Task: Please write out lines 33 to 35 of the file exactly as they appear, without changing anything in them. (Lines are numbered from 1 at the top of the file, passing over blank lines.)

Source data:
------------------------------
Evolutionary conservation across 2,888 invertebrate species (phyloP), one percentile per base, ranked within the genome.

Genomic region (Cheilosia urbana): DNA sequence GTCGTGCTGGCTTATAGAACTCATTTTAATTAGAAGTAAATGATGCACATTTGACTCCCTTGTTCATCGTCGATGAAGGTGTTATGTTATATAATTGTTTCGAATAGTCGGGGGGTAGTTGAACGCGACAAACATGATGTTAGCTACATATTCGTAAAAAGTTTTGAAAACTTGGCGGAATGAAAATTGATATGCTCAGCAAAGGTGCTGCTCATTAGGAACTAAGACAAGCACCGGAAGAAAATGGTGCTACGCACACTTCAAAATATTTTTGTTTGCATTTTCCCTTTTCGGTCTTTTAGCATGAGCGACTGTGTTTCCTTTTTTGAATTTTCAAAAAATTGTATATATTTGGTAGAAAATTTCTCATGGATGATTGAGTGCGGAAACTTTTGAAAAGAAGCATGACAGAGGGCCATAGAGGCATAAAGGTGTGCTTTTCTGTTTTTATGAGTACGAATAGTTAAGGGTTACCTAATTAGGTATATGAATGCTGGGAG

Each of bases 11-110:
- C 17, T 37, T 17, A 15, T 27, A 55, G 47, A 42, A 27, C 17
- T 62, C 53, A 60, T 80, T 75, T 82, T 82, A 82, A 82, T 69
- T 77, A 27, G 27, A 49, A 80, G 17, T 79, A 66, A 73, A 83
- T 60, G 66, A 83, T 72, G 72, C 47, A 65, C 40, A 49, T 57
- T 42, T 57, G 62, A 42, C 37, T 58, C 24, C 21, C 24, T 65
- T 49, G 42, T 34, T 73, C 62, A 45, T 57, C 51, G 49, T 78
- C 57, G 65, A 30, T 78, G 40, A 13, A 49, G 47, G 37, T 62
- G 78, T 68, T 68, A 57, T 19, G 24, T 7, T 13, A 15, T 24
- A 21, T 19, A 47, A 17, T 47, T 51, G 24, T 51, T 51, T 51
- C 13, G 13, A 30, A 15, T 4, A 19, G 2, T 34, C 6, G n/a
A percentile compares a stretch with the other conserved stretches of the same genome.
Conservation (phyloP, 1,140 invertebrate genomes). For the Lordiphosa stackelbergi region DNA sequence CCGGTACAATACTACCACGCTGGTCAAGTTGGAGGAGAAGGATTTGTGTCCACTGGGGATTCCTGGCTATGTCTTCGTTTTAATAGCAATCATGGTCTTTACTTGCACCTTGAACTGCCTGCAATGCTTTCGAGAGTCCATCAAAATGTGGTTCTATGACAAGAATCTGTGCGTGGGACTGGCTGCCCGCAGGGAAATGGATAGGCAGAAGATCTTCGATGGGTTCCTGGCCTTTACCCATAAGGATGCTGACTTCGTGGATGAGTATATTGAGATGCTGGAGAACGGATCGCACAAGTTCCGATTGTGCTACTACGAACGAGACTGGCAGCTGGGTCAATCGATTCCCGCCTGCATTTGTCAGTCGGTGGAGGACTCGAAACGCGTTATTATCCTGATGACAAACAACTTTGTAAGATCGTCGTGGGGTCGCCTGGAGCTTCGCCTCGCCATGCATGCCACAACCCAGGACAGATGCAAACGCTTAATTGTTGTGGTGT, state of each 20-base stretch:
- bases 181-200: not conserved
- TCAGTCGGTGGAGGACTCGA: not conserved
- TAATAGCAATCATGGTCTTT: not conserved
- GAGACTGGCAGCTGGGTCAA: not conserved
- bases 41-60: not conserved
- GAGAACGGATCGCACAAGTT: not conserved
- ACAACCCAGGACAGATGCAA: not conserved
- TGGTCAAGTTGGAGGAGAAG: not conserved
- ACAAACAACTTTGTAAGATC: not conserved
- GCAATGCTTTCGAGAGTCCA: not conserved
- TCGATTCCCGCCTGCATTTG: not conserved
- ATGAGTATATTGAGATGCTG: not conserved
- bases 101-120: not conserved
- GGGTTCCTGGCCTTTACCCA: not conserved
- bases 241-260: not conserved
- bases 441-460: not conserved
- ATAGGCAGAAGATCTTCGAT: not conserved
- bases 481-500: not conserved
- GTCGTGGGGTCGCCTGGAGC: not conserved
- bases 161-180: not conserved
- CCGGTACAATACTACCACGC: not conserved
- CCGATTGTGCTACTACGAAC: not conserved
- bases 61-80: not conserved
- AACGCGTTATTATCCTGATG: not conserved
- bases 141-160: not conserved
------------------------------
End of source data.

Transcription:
- bases 481-500: not conserved
- GTCGTGGGGTCGCCTGGAGC: not conserved
- bases 161-180: not conserved